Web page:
The library hosts a collection of books, photographs of performances, costume designs, as well as scores and recordings. In addition to the storage room that holds all the previous, the library’s facilities include a research room, audio and video rooms, rehearsal rooms and an exhibition space.
Under the supervision of Cairo Opera House, the Library has been for many years managed by Abbas Mohamed Salama.
The same building houses Ziad Bakir exhibition hall and a few administrative offices serving the different companies operating under the opera's wings. Three halls are also used by the Talents Development Centre.
All operations taking place in the Music Library halls are fully aligned with the Cairo Opera's management.
Read more about the Music Library here
Music Library (Photo: Ati Metwaly)
Cultural Development Fund (3)
With headquarters in a large building erected at the Cairo Opera's grounds, the Cultural Development Fund operates under the Ministry of Culture and oversees the activities of several cultural bodies among which the Artistic Creativity Centre (5) is located at the same grounds.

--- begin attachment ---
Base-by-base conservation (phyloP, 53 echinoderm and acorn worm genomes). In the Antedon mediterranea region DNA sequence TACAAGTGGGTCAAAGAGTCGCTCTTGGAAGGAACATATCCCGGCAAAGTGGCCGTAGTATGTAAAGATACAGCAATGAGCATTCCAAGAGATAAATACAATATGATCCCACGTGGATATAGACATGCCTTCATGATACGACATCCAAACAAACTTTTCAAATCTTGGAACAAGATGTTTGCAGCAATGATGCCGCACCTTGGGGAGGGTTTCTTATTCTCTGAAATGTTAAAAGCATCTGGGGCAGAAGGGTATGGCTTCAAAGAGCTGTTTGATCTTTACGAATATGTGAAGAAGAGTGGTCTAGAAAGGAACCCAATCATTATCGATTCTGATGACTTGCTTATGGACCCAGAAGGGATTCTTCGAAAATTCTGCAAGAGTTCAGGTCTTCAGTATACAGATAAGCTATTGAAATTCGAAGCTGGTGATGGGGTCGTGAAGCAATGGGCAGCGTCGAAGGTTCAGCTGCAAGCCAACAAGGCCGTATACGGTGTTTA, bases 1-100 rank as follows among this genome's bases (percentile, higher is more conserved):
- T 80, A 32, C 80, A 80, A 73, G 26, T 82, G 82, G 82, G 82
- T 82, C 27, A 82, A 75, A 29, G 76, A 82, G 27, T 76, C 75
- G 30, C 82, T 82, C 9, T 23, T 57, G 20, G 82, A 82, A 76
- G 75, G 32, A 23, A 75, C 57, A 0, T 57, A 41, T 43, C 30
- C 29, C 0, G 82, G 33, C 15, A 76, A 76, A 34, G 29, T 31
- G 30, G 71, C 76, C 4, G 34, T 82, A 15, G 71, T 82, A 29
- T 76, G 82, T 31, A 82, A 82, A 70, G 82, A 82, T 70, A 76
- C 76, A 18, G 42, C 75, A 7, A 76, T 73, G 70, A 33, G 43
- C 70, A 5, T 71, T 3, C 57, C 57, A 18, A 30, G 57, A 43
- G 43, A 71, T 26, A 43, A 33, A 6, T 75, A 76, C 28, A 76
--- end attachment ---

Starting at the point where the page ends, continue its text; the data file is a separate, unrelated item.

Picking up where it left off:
The same building which houses the Cultural Development Fund also includes the numerous administrative offices that belong to the Cairo Opera House (1).
Also, the building incudes halls that are used by the Talents Development Centre, with a separate entry from the back (Cairo Opera's side).
Cultural Development Fund (Photo: Ati Metwaly)
Hanager Arts Centre (4)
In 1992, the Hanager theatre stepped into Egypt's scene as the most modern theatrical edifice in the country, providing technical facilities that were not available in other theatres.
With one stage and one gallery that continued to display Egypt's arts, and occasionally served as a space for rehearsals, Hanager was for many years managed by Hoda Wasfi.
Many young independent actors and directors made their first steps on the stage of Hanager and rose to prominence. One of such examples is famed late actor Khaled Saleh or wellknown director Khaled Galal who is also the director of the Artistic Creativity Center (5), located in Hanager's vicinity.
Hanager was also one of the central stages for theatre performances included within the Cairo International Festival for Experimental Theatre.